It was surprising to note this story had not made an impact in the English language art press, particularly after Nicholas Penny, curator of the National Gallery London - the man behind the re-discovery of the Madonna of The Pinks weighed in recently, stating he was aware of existing copies, but has little doubt that the Pitti version is by Raphael's hand. Knowing the contested state of evidence for The Pinks, one can only surmise Penny is again asking the public to bank on his uncanny skills at Raphael divination, rather than outlining the nature of the evidence pertaining to the pieces in question.
What can be stated categorically is that the contents of De Feo's investigation, and the documents scrutinised within are not publicly available. Many scholars commenting on the issue have not read De Feo's piece, and are merely responding to the immense hype Italian media has generated. Until this evidence is made available, anyone commenting on it is exercising little more than personal opinion, as opposed to applying an analytical process.
Putting aside the debate of the authenticity of the Pitti piece, it is important to stop and describe the beauty and theme of this work. The balance of the composition was very much admired by Vasari, and even the most casual observer can see parallels with Michelangelo's Sistine figures of God, similarly clothed in billowing pink drapery 'in the manner of Jove' as described by contemporaries. The great fiery background is taken straight from the Old Testament:
From the Book of The Prophet Ezekiel 1:44 And I looked, and, behold, a whirlwind came out of the north, a great cloud, and a fire infolding itself, and a brightness was about it, and out of the midst thereof as the colour of amber, out of the midst of the fire.
Of great interest is that he is sitting on a throne of symbolic creatures. This was also in Ezekiel's vision, as described in Old Testament. It was a later writer, St Jerome that established these animals as representatives of the Gospel authors - a tradition that was to filter into art from the Early Christian Period, through the Middle Ages and into the Renaissance. Matthew was represented as a man with wings, Mark a lion, Luke an ox and John as an eagle.
From the Book of The Prophet Ezekiel 1: 10-11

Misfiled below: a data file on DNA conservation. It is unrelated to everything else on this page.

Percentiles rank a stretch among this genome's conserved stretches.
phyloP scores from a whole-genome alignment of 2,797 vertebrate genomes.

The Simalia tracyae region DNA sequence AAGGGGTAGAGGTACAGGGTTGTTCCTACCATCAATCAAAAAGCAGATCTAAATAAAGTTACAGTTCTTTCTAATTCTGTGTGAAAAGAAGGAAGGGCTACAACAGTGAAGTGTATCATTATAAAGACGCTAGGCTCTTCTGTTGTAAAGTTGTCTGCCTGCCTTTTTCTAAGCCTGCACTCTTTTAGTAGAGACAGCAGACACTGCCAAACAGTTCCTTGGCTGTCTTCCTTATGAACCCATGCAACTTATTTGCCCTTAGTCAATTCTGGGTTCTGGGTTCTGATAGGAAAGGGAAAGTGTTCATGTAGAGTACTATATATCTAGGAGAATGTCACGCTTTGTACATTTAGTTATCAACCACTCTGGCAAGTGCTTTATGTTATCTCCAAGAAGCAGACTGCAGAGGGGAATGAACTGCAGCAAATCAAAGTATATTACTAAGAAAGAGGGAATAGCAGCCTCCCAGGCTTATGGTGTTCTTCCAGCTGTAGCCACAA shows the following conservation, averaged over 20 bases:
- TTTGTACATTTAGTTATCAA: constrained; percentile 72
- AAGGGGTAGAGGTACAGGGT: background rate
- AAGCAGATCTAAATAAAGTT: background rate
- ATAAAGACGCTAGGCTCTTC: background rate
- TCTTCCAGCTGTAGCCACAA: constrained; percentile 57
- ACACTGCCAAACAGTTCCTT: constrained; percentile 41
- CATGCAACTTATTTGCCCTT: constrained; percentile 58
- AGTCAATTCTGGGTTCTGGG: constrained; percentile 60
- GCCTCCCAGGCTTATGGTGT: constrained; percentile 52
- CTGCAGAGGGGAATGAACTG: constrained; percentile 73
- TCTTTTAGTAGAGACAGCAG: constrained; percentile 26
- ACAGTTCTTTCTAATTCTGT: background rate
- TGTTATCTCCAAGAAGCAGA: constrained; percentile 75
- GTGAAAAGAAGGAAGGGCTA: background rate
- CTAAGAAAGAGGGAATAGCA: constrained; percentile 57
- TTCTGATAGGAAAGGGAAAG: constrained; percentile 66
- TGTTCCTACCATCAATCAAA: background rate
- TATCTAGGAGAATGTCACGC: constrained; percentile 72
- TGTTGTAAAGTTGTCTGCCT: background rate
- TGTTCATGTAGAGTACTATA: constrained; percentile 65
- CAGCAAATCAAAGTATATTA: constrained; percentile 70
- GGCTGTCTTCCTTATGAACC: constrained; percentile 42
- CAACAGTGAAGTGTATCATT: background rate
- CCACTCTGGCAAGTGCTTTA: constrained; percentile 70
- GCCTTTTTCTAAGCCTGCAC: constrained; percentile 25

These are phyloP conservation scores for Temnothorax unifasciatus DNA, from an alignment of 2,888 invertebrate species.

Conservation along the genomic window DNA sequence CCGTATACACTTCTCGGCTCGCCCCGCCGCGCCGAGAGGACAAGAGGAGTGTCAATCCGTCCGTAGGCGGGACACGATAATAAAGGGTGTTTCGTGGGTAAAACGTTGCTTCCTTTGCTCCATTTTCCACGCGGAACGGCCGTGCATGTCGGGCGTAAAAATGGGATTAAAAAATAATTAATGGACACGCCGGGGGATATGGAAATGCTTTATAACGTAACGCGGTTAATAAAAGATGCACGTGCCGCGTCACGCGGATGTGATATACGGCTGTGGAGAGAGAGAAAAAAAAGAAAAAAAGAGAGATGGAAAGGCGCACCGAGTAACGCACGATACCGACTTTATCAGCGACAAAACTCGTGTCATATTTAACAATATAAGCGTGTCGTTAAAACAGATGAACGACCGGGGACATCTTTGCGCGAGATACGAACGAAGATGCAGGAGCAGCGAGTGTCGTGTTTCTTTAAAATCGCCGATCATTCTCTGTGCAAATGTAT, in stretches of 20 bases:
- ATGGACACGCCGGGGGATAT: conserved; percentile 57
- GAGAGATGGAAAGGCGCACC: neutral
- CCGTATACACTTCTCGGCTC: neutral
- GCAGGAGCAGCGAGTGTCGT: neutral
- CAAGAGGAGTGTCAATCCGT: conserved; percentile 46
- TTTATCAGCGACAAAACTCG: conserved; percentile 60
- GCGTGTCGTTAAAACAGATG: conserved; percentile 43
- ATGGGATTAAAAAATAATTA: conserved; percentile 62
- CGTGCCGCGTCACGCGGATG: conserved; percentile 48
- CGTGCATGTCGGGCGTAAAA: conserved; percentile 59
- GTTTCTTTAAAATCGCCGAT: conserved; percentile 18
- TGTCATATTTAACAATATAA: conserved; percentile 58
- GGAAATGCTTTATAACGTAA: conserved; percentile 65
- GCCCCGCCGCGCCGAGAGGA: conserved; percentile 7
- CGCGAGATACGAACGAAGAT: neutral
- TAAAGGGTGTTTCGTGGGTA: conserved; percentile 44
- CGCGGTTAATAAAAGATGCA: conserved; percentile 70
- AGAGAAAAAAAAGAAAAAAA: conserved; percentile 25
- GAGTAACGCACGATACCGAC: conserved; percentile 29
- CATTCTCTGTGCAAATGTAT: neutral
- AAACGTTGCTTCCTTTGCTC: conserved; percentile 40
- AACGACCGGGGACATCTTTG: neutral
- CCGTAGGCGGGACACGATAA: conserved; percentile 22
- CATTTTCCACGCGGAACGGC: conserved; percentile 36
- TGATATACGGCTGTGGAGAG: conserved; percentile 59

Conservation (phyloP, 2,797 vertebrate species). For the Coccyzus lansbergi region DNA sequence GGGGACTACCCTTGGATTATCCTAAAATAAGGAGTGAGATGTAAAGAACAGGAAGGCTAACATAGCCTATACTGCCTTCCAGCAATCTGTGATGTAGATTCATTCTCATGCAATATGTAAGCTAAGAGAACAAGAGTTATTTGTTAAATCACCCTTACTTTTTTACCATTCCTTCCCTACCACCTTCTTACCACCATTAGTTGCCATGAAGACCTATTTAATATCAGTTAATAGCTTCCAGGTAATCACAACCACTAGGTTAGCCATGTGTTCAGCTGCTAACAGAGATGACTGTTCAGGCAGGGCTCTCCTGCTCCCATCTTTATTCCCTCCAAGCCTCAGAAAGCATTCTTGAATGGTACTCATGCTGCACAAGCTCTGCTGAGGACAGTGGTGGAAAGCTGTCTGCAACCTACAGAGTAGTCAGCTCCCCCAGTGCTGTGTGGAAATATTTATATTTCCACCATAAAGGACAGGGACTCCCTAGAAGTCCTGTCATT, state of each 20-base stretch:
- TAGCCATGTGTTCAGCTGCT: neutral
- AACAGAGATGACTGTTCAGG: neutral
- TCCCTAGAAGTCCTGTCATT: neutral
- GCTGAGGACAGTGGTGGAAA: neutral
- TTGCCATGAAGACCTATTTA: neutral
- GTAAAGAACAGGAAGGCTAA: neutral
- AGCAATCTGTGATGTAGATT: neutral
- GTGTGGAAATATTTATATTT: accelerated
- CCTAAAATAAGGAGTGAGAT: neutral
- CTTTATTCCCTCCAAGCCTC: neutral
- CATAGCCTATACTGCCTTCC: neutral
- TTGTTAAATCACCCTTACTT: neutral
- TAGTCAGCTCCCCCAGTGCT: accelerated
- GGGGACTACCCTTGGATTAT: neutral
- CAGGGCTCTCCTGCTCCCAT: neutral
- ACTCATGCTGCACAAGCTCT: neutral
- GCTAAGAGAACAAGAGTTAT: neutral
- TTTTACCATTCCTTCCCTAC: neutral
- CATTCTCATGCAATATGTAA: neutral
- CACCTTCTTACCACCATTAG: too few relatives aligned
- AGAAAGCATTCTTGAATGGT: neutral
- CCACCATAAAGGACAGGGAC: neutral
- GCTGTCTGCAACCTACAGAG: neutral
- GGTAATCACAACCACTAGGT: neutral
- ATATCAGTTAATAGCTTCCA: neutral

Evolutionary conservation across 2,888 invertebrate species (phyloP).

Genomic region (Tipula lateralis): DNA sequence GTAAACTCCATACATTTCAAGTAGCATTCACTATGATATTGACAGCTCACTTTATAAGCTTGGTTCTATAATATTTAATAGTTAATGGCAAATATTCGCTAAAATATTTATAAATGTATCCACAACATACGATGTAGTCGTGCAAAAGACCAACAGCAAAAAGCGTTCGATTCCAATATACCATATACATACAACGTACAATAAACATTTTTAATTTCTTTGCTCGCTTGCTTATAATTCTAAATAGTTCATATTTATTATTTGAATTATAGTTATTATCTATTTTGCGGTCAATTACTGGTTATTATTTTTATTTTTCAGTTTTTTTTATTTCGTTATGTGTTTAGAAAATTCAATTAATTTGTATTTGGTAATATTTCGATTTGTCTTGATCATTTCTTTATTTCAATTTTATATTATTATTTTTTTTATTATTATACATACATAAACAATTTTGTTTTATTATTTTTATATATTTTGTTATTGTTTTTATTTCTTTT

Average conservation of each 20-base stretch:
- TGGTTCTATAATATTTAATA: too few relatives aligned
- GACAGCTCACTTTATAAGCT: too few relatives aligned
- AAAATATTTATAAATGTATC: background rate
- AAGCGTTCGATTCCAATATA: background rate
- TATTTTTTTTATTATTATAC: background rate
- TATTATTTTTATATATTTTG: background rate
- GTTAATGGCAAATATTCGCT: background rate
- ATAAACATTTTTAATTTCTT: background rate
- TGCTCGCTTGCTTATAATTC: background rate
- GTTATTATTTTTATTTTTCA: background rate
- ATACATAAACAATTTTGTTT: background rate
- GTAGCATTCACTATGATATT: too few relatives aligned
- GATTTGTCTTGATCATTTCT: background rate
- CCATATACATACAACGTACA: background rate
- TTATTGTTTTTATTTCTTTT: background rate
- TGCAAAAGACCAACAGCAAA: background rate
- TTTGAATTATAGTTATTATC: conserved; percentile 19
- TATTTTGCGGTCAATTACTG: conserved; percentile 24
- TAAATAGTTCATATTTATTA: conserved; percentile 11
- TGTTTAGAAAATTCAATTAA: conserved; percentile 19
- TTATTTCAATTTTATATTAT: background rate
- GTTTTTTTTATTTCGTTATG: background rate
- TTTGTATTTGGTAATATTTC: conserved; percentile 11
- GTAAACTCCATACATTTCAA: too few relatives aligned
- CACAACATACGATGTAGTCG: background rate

10 As for the likeness of their faces, they four had the face of a man, and the face of a lion, on the right side: and they four had the face of an ox on the left side; they four also had the face of an eagle.
11 Thus were their faces: and their wings were stretched upward; two wings of every one were joined one to another, and two covered their bodies.
It is fascinating to note Ezekiel himself is quite diminutive in this image, shown receiving his vision on the lower left hand corner. This great disparity in scale is quiet unique, and shows Raphael's openness to ideas being introduced not only by Michelangelo but elements of Venetian and Flemish painting, such as the use of landscape details to add to the allegory, rather than merely provide a backdrop to an image.
As far as the ongoing controversy surrounding the Ezekiel piece, until De Feo's work is published, there is little value in joining in the heated debate. Further details revealed in the Italian or academic presses will be presented here as they are made available.
Crowe, J.A., Cavalcaselle, G.B. Raphael: His Life and Works. J Murray. London. 1882–5
Perini, G., Cerno, T. Ma la scoperta c'e. L'Espresso 19 May 2011 link courtesy storie dell'arte
Raffaello/i - Commedia all'italiana intorno alla Visione di Ezechiele di Palazzo Pitti. Posted by Serena D'Italia. 17 May 2011. storie dell'arte link
Salmi, M (ed.) The Complete Works of Raphael. Reynal and Company. New York. 1969. pp. 136-137